In order to reach the Hall of Fame, a player must appear on 75 percent of the ballots. Piazza received only 57.8 percent of the vote last year in his first year of eligibility while Bagwell has yet to receive more than 59 percent of the vote despite being eligible for three years. Voters have become so paranoid of enshrining a possible steroid user to the point where only one player has gotten the call in the last two years (Barry Larkin in 2012). No one made it last year, not even Jack Morris, who’s been on the ballot for the past 14 years, or Craig Biggio, Bagwell’s longtime teammate in Houston who finished his career with 3,060 hits and was Top 10 all-time in plate appearances.

They’ll probably all make it someday, even Morris, a postseason legend in Minnesota, but the fact it’s taking this long for Piazza and Bagwell to get the call highlights a problem with the voting committee that doesn’t figure to change anytime soon. As long as there are casual whispers, there will be speculation, and as long as there’s speculation, there will be paranoia and arrogance from baseball writers who wouldn’t know a barbell from a barstool.

Until we know exactly which players used performance-enhancing drugs, which drugs they used, when they used them, how long they used them for, and what actual affect they had on their performance, the voting committee has no business being so dismissive regarding players who excelled during the Steroid Era. The problem for Bagwell, Piazza and others is they can no longer prove they didn’t use, but voters can still assume they did based on the era in which they played. Players are essentially being punished for something they can’t control.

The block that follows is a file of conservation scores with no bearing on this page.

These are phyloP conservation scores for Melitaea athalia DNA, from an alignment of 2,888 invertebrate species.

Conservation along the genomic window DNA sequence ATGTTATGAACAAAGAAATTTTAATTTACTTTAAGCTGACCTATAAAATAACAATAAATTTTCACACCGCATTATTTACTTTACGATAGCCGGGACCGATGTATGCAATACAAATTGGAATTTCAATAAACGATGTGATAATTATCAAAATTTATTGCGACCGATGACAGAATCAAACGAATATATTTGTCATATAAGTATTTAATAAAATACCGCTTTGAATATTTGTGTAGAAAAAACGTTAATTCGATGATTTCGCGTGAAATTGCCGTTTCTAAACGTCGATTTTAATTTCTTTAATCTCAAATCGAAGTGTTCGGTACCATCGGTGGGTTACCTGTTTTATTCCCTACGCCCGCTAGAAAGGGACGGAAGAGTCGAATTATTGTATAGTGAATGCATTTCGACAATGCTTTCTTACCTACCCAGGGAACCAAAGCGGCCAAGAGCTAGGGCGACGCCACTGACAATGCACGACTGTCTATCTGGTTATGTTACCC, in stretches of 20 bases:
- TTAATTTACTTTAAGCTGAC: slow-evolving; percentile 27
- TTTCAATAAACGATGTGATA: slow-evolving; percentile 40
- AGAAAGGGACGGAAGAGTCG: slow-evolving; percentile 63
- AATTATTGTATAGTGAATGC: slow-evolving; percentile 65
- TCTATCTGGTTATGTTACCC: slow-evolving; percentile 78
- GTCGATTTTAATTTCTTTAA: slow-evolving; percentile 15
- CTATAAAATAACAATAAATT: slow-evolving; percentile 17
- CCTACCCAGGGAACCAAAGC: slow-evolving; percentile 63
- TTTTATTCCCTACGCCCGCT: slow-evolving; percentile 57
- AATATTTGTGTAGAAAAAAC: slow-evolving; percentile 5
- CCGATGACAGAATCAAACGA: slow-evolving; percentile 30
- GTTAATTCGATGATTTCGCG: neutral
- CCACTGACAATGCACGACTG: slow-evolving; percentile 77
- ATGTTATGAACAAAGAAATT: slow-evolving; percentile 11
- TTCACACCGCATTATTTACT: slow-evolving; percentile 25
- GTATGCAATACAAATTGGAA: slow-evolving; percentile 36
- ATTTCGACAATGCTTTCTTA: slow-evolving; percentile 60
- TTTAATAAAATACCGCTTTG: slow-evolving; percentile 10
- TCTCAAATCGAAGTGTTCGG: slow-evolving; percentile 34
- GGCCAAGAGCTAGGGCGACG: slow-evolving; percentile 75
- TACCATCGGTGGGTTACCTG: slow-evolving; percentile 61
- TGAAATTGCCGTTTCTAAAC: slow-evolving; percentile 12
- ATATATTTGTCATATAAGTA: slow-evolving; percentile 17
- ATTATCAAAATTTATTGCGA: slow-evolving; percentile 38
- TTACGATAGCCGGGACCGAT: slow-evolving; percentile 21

I’m part of the small minority (perhaps a party of one) that thinks Clemens, Bonds and McGwire are getting screwed, too. They were great players, with or without the aid of performance-enhancing drugs. Every time a voter plays the McGwire or Bonds card in reference to the effects of steroid use, I’ll gladly raise you a Mike Bell or Larry Bigbie, both admitted drug users. Remember them? No one does, because great players aren’t created in labs. They’re built by taking extra batting practice two hours after everyone else leaves the field, or studying film of your own swing on a Friday night while all your friends are at the movies.

The same committee smart enough to vote Tony Gwynn into the Hall of Fame in his first year of eligibility should also be smart enough to recognize greatness amidst of a cloud of speculation and dirty needles. Maybe Clemens, Bonds, McGwire and perhaps even Rafael Palmeiro will get their due one day. For now, we should focus on those who’ve been denied the benefit of the doubt and deemed guilty by association through a flawed, hypocritical voting process.
 

Follow Michael on Twitter: @michaelparente